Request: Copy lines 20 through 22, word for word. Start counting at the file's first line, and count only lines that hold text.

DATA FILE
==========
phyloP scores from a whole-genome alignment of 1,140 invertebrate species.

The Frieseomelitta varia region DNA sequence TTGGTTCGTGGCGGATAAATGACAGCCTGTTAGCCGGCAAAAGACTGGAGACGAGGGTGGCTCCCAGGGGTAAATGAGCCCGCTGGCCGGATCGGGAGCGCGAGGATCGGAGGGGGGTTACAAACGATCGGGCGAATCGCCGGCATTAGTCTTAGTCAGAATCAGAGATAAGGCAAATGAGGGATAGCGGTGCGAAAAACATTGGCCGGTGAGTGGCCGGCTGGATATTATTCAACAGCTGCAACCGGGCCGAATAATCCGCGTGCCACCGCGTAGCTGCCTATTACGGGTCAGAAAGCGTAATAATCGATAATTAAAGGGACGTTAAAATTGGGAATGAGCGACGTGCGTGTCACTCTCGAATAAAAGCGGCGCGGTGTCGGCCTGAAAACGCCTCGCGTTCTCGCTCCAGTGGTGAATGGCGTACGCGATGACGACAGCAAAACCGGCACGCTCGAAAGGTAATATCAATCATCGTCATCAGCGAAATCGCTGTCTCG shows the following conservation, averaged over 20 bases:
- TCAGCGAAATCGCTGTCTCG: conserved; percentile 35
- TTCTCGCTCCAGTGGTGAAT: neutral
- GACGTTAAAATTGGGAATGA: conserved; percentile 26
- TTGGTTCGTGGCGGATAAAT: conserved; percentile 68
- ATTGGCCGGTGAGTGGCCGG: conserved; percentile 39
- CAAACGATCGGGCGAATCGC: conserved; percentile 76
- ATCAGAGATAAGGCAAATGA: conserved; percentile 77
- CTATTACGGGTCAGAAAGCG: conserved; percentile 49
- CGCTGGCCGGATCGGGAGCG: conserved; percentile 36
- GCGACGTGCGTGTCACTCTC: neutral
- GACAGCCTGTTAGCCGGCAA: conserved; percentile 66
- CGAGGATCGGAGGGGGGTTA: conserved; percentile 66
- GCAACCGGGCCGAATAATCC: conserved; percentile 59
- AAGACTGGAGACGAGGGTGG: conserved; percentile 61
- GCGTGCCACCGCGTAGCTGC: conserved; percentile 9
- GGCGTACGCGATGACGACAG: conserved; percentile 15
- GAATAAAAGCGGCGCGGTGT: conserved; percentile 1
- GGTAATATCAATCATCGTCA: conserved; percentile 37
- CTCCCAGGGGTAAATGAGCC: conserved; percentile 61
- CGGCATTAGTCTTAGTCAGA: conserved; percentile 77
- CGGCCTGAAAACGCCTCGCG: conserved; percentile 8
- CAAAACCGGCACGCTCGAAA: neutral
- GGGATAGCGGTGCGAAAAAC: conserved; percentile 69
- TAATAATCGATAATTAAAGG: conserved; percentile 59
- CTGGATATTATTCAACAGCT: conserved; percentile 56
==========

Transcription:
- GGTAATATCAATCATCGTCA: conserved; percentile 37
- CTCCCAGGGGTAAATGAGCC: conserved; percentile 61
- CGGCATTAGTCTTAGTCAGA: conserved; percentile 77